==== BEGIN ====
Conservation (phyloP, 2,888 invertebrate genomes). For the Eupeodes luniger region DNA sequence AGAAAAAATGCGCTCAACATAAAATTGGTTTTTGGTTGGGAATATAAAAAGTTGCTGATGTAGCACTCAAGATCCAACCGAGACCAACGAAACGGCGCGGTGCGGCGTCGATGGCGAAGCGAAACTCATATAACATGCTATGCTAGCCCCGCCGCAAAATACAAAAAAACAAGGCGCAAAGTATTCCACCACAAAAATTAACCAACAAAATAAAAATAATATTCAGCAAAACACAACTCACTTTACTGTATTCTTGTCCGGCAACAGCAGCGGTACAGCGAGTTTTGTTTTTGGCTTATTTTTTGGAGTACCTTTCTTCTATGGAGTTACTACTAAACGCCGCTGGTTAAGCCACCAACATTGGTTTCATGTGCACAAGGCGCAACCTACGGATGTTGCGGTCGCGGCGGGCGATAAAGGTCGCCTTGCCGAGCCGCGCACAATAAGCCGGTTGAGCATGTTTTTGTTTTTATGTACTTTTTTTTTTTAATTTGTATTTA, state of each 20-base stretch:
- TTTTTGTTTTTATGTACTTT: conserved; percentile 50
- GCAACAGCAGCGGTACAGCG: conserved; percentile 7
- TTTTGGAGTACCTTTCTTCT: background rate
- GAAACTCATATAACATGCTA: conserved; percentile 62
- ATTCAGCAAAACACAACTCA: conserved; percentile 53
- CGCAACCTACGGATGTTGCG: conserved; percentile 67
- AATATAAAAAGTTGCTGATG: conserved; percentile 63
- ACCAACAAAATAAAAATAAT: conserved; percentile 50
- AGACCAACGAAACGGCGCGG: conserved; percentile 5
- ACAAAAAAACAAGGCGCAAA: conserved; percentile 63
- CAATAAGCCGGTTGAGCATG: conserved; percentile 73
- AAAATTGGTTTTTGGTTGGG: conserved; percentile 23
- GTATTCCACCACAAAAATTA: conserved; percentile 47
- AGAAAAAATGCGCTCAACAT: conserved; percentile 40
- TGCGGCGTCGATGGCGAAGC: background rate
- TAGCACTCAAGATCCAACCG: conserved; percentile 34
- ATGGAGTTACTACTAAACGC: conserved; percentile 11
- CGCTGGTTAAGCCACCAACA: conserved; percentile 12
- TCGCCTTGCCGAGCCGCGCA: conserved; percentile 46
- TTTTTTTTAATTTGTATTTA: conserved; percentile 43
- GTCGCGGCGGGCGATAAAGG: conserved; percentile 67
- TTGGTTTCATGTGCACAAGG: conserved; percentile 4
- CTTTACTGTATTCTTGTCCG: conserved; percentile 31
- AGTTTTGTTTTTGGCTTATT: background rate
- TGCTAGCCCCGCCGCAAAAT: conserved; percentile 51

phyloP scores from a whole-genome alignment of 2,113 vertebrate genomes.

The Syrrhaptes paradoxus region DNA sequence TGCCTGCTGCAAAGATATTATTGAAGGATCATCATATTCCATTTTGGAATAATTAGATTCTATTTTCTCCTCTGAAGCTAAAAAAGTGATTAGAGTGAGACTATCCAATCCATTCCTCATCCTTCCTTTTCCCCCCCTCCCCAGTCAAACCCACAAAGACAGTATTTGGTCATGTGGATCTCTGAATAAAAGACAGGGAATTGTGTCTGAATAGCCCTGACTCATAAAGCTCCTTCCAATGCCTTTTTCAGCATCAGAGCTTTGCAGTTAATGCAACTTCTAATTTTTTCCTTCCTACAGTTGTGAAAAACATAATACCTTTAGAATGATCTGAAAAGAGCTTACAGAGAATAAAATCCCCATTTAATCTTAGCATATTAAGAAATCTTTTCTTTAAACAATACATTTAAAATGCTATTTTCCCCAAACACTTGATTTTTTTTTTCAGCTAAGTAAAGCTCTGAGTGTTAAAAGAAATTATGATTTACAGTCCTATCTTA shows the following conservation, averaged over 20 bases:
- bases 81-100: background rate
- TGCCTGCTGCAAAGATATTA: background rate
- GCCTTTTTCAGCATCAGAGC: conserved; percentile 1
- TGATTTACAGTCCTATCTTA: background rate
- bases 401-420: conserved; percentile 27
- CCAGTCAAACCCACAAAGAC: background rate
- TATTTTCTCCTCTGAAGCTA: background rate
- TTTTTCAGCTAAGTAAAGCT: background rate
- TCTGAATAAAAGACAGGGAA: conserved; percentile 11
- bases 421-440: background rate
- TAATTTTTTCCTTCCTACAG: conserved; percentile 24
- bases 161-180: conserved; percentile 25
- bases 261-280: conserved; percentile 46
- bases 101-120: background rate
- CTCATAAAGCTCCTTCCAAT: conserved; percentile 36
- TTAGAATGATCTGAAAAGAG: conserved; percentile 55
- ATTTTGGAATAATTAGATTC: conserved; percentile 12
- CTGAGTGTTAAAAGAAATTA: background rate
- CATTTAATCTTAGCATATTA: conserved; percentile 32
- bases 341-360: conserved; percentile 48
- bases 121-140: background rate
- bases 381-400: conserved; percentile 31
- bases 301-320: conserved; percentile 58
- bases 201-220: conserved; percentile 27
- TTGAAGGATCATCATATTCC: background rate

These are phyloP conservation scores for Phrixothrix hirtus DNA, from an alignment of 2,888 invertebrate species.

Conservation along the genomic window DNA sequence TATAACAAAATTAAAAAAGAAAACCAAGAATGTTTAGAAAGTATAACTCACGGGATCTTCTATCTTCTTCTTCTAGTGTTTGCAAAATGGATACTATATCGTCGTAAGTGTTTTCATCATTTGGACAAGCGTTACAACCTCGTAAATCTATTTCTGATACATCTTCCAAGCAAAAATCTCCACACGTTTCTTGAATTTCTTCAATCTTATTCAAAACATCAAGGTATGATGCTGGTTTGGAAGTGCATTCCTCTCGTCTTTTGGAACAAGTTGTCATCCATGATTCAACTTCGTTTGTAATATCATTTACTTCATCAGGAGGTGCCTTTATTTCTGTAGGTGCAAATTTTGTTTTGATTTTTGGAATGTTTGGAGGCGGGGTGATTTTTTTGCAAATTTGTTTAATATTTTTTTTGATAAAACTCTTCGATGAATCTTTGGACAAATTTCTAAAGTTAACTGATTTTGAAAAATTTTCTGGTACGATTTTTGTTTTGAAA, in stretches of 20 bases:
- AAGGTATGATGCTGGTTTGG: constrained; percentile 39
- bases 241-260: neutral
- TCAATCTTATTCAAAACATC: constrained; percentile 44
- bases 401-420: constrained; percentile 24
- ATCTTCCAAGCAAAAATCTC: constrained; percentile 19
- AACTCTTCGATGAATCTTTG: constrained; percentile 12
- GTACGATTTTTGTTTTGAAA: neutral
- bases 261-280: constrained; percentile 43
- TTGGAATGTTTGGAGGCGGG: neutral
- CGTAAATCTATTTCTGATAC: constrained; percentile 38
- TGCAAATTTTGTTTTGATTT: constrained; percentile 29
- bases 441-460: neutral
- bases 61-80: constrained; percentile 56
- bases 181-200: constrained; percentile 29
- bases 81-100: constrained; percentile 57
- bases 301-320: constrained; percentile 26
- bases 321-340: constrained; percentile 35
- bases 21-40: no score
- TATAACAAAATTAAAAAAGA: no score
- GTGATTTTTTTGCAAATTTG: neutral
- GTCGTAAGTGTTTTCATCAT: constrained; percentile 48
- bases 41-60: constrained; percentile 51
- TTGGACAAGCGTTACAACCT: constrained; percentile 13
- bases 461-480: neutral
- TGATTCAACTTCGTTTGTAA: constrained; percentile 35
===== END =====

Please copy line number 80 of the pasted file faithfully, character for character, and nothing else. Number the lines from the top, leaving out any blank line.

- TGATTCAACTTCGTTTGTAA: constrained; percentile 35